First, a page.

"Production of dust from the mine site can cause respiratory and other health problems," Goddard said. "ASARCO and other dust emitting industries are required to maintain these types of tailing ponds to protect Arizonans health and welfare. When they don't, they must face the consequences."

"ASARCO must operate its facility in accordance with the law and ensure that its tailings do not become airborne and present a risk for citizens who live near this facility," Owens said.

The consent judgment is subject to court approval.

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ADEQ Issues High Pollution Advisory for Particulate Matter for Thursday, April 12

PHOENIX (April 11, 2007) -- The Arizona Department of Environmental Quality has issued a High Pollution Advisory (HPA) for Thursday, April 12 for the Phoenix metropolitan area due to forecast weather conditions which are expected to generate levels of coarse Particulate Matter 10 (PM10) or dust that could exceed unhealthy levels.

The HPA is being issued for Thursday because high winds combined with dry conditions are expected to result in unhealthy levels of airborne PM10 particles. It is the first HPA issued for 2007.

"We are anticipating that high winds will kick up a substantial amount of dust, leading to unhealthy conditions," said ADEQ Director Steve Owens.

ADEQ recommends that children and adults with respiratory problems avoid outdoor activities on Thursday and suggests that the general public limit outdoor activity throughout the day. Employers participating in the Valley's Trip Reduction Program should implement their pollution reduction action plans, and all Valley residents should reduce particulate matter-producing emissions by taking the following steps:

  • Car pool, use mass transit, telecommute and/or reduce driving.
  • Avoid using gas-powered lawn and garden equipment.
  • Avoid activities that generate dust, such as driving on dirt roads.
  • Stabilize loose soils.
  • Eliminate fireplace and wood stove use.

PM10 refers to particles that are 10 micrometers in diameter or smaller. Once inhaled, these particles can affect the heart and lungs and cause serious health effects, including increased respiratory symptoms, irritation of the airways, coughing, difficulty breathing, decreased lung function, aggravated asthma, development of chronic bronchitis, irregular heartbeat, nonfatal heart attacks, and premature death in people with heart or lung disease.

Daily air quality forecasts are located on ADEQ's web site or by telephone at (602) 771-2367. Those interested in receiving the air quality forecast via email can subscribe to our daily forecast list.

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ADEQ Supports Student Technology Recycling Program

PHOENIX (April 9, 2007) -- The Arizona Department of Environmental Quality is helping to promote Computer Recycle Days, Friday, April 20, and Saturday, April 21, when technology users can recycle old equipment at nine Valley locations.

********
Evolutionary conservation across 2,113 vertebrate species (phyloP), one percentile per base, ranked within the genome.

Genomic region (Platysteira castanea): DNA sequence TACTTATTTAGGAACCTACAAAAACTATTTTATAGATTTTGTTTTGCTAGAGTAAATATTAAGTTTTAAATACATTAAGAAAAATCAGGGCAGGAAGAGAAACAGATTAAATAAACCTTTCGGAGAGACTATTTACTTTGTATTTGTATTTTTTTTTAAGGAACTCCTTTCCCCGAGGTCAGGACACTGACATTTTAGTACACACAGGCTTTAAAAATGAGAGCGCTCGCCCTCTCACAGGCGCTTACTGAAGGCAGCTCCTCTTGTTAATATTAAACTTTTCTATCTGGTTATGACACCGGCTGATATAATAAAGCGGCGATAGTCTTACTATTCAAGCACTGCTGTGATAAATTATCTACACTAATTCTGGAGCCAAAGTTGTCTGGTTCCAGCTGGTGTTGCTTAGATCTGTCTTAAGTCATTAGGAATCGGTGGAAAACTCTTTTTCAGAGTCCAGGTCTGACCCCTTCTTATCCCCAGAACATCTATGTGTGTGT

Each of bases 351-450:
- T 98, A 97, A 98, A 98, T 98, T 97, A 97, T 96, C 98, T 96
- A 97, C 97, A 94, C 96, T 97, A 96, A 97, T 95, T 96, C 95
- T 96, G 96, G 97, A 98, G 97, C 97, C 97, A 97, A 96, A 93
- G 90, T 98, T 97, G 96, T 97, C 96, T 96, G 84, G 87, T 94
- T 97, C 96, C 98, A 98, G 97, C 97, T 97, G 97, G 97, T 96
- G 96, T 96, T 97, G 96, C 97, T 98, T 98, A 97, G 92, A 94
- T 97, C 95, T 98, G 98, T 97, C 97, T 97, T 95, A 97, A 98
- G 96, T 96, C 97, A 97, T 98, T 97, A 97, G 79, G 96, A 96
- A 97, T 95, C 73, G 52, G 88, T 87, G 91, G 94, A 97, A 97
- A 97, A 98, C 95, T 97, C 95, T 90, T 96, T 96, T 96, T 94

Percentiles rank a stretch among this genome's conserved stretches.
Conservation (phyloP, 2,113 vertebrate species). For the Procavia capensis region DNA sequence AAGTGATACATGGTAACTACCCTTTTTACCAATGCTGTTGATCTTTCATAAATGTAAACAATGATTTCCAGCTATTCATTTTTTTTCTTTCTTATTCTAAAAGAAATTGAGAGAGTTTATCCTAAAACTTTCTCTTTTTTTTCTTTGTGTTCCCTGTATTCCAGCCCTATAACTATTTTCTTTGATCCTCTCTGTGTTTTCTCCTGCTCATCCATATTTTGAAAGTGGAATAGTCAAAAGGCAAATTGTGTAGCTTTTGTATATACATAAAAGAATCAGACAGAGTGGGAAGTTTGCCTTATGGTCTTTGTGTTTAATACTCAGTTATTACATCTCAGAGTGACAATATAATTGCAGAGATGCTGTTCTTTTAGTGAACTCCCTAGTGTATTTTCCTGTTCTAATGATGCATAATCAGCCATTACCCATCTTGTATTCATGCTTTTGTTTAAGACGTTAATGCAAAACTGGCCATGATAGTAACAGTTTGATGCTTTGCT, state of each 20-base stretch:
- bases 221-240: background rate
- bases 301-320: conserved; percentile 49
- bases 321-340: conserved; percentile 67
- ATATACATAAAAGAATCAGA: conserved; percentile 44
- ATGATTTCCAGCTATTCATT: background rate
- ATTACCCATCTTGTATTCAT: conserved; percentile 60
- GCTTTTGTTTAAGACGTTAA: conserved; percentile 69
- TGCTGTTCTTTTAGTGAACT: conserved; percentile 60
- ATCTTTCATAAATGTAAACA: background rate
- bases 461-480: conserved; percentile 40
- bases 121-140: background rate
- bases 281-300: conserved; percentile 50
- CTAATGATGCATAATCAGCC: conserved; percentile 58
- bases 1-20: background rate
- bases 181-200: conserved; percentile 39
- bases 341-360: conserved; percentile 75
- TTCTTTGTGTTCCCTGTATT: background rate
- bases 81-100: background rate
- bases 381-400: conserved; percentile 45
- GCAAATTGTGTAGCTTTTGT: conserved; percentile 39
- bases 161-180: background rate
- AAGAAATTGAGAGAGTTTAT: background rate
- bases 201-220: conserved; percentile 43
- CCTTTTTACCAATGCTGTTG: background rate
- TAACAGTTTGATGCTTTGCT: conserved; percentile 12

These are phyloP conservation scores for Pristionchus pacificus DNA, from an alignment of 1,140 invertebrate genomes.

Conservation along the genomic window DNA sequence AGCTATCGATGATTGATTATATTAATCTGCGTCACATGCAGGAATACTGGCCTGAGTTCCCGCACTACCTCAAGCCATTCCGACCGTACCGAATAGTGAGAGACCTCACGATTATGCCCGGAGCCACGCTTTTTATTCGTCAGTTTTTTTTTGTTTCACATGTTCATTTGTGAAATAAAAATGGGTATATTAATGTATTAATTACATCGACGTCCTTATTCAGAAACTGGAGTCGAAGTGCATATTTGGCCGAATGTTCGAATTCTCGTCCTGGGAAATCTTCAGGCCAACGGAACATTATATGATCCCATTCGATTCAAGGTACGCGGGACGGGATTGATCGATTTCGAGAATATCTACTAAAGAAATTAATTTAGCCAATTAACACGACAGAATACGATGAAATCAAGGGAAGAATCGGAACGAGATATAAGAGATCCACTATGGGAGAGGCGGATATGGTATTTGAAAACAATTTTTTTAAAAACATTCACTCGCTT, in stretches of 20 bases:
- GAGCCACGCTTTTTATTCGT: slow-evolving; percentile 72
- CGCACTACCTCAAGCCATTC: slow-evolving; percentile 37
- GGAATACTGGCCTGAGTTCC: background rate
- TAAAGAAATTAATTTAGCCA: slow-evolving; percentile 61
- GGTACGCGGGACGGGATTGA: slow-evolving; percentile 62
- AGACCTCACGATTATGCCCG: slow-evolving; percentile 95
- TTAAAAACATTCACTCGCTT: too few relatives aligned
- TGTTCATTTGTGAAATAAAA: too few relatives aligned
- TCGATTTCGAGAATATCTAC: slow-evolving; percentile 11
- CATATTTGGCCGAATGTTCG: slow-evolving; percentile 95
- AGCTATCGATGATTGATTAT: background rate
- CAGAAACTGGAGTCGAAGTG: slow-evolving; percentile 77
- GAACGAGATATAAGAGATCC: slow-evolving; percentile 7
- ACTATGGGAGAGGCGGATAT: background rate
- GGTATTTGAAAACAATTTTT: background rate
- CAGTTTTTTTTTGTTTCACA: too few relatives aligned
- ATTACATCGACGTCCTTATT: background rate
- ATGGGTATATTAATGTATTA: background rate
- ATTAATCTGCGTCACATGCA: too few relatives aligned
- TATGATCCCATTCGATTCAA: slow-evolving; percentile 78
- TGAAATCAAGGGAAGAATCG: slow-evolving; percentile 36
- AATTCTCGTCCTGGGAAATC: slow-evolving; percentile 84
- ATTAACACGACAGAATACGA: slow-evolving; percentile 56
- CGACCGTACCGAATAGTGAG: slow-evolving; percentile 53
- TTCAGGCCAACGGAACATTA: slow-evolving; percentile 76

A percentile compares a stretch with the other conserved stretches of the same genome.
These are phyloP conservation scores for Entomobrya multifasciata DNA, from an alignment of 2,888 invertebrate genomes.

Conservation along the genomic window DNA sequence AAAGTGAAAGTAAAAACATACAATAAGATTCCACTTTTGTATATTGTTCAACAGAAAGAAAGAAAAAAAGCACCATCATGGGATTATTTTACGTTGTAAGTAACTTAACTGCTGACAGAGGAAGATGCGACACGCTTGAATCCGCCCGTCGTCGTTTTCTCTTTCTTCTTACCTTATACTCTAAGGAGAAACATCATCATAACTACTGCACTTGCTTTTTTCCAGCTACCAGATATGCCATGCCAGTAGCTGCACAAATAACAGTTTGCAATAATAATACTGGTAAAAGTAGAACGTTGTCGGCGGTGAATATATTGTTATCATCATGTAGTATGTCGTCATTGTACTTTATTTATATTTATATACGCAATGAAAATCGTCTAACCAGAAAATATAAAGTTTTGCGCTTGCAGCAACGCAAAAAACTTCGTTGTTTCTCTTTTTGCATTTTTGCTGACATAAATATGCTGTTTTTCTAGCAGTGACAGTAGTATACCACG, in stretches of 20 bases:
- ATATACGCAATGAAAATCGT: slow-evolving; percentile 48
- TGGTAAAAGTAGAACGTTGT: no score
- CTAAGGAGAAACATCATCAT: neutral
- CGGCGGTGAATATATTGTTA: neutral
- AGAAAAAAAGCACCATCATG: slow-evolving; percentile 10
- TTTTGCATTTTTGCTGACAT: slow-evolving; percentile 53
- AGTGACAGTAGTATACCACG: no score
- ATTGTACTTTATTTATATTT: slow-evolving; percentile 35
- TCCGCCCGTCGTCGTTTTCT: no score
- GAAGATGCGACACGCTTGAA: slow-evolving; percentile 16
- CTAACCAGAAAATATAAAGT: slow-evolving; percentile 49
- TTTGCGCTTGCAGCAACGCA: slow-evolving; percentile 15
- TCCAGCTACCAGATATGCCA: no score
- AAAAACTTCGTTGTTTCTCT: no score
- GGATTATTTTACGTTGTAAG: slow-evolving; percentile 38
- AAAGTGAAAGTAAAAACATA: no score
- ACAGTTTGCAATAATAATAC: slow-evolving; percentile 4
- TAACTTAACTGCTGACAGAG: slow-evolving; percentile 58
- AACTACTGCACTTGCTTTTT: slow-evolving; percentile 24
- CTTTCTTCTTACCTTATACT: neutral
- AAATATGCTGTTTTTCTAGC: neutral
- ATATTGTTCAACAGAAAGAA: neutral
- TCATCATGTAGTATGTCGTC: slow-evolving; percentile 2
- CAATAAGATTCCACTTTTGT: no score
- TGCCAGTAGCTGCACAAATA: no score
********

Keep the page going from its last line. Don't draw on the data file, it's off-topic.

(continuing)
The nonprofit Arizona Students Recycling Used Technology (AZStRUT) Program allows users to dispose of old computers, computer components, hard drives, monitors, mice, printers, scanners, cables and cellphones in a way that benefits schools and non-profit organizations throughout Arizona.

"With the decreasing life cycle of electronic equipment, programs like AZStRUT have become essential," said ADEQ Director Steve Owens. "AZStRUT takes components with potentially harmful contaminants out of the waste stream, performs a valuable educational service, and gives old equipment useful new lives."

AZStRUT helps students learn new skills by refurbishing the donated equipment and then in turn donating the rebuilt items to local schools and non-profit organizations.

This is the seventh consecutive year ADEQ and AZStRUT have worked together to help reduce the burden on landfills.

Donations may be tax deductible, and tax slips will be available at all recycling locations:

Friday, April 20, 3-7 p.m.:

Scottsdale: Best Buy, Indian Bend & Loop 101

Saturday, April 21, 8 a.m. - noon:

Chandler: Basha High School, 5990 S. Val Vista Road
Gilbert: Gilbert High School, 1101 E. Elliot Road
Glendale: ASU West, 4701 W. Thunderbird Road
Phoenix: The Phoenix Zoo, 455 N. Galvin Parkway
Mesa: Mesa High School, 1630 E. Southern Ave.
Surprise: APS Service Center, 16800 N. Dysart Road
Tempe: Tempe High School, 1730 S. Mill Ave.
Valleywide: All Data Doctors Stores, 10 a.m. - 4 p.m. For locations: www.datadoctors.com.

More information can be found online at www.azstrut.org .

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ADEQ Director Owens Dedicates New Groundwater Treatment Facility at Superfund Site in Tucson

PHOENIX (April 6, 2007) -- Arizona Department of Environmental Quality Director Steve Owens and officials from the Flowing Wells Irrigation District today hosted a dedication ceremony and tour of an innovative new groundwater treatment facility on the west side of Tucson.

The facility, known as a dual treatment facility, will remove arsenic and volatile organic compounds from groundwater that is pumped from two Flowing Wells Irrigation District wells. It is the first dual treatment facility funded jointly by ADEQ and the Water Infrastructure Finance Authority of Arizona (WIFA).